Saturday, April 05, 2014

Fog and Smog in London 2014 and Paris in March 2014

Oh how the French and British deal so differently with similar problems. The French were hit by the smog first. Diesel engines appear to be a large  part of the cause and the French answer seemed to be to ban 50% of the cars  from driving into or about Paris when the smog was at its worst. Diesel engined cars in France are apparently very popular and no government there has so far risked the anger of supporters and voters generally by enacting legislation to reduce the popularity of diesel cars. Furthermore  tax and duty on Diesel fuel in France is very low in comparison to the tax on petrol and again the governments of the day both left and right seem disinclined to alter the status quo in that regard.

In England when at first the smog seemed to be a French problem rather than one for this side of the channel there was much comment in the newspapers about what our French neighbours should be doing to reduce that type of pollution. Banning 50% of the cars seemed to me to be a good immediate step however. Then the problem arrived in the UK and the government, news papers TV radio etc here did what they are all excellent at in C21, namely talked and commented on what might be done what was being done and what was not being done but actually unlike our French neighbours did nothing.

The reality is that since so many branch railway lines   were closed in the  1960s as a consequence of the 'Beeching' report on British Railways, the use and ownership of motor cars in the UK has risen dramatically. Arguably private motor car use would have increased substantially irrespective of Dr Beeching as people have become wealthier over the years. Nonetheless the acceptance of  that report and the alacrity with which it was acted on were serious mistakes. Even if that is a little harsh as the risk of serious pollution was not really an issue in the 1960s especially after the London pea souper fogs of the 1950s had been eradicated, the need to reverse its effects has been clear for all of C21 if not earlier.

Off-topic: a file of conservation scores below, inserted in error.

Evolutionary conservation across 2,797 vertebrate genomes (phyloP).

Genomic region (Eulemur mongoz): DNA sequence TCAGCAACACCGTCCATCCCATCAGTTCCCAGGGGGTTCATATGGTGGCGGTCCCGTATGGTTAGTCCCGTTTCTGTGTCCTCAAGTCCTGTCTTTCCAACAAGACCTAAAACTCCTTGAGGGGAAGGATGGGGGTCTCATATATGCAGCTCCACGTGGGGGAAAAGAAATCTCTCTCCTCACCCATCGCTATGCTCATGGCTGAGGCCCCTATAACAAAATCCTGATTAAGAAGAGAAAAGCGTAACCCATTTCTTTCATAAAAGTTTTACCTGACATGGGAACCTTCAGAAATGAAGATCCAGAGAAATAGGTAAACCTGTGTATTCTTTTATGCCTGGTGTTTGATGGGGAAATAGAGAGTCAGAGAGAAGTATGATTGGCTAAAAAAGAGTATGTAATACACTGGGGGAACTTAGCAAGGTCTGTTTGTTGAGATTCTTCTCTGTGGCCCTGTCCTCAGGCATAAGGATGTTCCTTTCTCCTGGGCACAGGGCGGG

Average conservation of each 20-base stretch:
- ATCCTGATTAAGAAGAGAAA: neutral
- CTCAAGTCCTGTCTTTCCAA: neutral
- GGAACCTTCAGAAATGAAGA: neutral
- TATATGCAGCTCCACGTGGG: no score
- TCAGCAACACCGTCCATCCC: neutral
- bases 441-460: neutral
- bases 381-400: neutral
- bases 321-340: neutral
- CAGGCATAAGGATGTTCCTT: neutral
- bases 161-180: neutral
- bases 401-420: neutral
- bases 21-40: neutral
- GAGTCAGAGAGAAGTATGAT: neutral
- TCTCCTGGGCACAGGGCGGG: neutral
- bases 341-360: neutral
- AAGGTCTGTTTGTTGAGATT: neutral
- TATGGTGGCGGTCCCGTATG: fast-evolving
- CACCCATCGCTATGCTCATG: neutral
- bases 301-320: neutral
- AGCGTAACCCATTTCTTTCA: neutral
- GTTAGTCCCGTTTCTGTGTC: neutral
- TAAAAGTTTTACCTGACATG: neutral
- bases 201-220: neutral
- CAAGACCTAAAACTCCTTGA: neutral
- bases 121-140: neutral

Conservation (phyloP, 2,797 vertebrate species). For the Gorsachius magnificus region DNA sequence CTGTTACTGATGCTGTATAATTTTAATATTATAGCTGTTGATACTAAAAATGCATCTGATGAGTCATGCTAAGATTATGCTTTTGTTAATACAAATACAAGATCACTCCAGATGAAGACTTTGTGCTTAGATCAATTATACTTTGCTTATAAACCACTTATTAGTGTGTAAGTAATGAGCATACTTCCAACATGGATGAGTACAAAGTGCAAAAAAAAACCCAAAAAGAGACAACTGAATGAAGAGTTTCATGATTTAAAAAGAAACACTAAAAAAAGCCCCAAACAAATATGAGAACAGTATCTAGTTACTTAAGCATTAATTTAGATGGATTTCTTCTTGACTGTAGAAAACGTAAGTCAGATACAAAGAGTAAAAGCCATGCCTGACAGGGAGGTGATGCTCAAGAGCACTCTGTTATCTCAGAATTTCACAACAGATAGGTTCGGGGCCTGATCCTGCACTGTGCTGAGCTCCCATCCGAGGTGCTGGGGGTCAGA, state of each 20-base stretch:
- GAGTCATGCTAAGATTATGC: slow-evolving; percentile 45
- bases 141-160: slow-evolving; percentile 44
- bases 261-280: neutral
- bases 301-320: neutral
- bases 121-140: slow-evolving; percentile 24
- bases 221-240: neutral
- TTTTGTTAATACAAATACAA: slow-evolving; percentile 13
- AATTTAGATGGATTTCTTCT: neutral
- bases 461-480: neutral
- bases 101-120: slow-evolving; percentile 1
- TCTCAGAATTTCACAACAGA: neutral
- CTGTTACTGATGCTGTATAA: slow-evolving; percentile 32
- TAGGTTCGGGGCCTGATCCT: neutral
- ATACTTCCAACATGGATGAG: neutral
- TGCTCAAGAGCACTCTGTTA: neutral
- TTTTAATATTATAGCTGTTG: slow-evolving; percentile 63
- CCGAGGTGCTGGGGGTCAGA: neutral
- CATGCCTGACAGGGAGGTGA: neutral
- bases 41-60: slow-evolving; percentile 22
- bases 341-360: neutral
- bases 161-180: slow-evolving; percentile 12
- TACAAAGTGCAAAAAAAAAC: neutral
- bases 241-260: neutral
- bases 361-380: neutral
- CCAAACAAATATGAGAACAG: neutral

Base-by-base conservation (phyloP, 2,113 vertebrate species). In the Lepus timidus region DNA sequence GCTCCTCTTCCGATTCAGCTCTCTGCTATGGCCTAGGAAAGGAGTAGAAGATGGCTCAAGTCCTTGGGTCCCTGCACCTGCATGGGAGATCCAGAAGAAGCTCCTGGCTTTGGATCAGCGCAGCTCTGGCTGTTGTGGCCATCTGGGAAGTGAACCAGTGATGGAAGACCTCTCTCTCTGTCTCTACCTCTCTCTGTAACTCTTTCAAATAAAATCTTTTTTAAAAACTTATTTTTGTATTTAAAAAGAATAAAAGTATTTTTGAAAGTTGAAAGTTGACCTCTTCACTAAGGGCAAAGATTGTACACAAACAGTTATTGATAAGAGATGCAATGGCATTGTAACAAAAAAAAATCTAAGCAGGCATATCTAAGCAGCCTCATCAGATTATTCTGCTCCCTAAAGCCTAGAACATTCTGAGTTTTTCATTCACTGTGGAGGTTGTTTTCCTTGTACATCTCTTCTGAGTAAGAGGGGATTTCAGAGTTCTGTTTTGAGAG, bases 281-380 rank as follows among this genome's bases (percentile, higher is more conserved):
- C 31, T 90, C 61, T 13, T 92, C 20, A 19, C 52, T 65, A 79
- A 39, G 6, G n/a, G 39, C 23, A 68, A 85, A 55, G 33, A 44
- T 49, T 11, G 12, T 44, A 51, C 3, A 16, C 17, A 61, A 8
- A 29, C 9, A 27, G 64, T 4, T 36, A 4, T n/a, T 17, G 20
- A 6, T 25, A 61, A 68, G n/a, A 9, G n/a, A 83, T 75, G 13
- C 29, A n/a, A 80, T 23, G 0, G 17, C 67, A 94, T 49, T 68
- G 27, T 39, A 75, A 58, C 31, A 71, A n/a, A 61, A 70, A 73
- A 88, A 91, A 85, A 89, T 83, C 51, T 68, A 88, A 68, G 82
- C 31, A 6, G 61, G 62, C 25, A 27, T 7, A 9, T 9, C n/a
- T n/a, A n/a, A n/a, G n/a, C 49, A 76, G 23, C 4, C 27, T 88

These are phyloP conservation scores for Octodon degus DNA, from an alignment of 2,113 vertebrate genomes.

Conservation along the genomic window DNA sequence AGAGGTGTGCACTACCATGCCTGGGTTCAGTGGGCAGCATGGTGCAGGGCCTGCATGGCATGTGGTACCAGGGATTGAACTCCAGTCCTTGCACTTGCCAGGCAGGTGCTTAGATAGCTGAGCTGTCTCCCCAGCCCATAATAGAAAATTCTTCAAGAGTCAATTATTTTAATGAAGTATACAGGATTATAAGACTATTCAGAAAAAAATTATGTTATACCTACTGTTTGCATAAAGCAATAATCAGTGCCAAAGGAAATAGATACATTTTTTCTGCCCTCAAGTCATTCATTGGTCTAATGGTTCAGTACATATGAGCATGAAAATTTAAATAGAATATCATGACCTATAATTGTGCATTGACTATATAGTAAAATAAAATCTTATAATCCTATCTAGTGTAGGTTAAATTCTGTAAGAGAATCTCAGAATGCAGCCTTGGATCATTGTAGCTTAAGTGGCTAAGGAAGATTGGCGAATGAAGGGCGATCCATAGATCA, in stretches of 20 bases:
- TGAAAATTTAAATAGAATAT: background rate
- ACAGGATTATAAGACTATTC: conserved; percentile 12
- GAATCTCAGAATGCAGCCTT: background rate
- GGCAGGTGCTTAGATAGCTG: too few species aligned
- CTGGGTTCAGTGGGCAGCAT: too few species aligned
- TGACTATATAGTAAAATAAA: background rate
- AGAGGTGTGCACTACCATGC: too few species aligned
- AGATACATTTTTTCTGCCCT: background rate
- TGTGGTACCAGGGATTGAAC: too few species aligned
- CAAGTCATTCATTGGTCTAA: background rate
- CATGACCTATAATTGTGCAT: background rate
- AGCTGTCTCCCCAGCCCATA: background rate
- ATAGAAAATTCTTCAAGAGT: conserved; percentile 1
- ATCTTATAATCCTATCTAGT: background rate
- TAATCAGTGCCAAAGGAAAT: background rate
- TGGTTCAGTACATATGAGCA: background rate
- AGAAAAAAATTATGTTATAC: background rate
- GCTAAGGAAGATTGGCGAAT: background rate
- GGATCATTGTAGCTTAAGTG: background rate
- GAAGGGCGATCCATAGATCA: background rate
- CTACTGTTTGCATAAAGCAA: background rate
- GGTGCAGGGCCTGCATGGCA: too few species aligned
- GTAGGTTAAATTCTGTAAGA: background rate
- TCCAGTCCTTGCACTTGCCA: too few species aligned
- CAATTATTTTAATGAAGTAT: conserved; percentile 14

The dreadful smog and pollution reappearing in C21are in my view are  wake up calls to us all to the effect  that easy and  still comparatively cheap access to or ownership of personal motor cars, need in the best interests of  the planet and its peoples, sadly, to be curtailed.

 In the UK the government is so sensitive to the electorate that the hikes in fuel taxes have been frozen for some while. Short term gains in money and convenience for many are alas risking pollution  problems the world over. What needs to be done in the UK is for large sums to be spent on increasing  public transport capacity.  More trams  hybrid engined buses,  trains and trainlines need to be built and tax on car fuel  substantially hiked and if necessary hiked again to pay for that. However such action takes political  courage...

The same problem affects aviation fuel except that there the outcome is that there is generally no tax at all on aviation fuel - quite absurd in my humble opinion if not ultimately dangerous for life on this planet.


  1. Very interesting post, Jerry. On a hopeful note, there are signs that young people are less obsessed with cars as synonymous with freedom - the open road - than my generation were. We shall see!

  2. Greetings Barnaby
    Great to see your own blog posting resuming so actively too.

    Probably I over do the car use point a little.
    Before owning one in my 20s I had a motor bike and bought a yearly bus pass but marriage and the arrival of children meant that a car became hugely useful.

    Still the world has become more polluted and populated since so the point is worth debating, even more so now than perhaps it was then.


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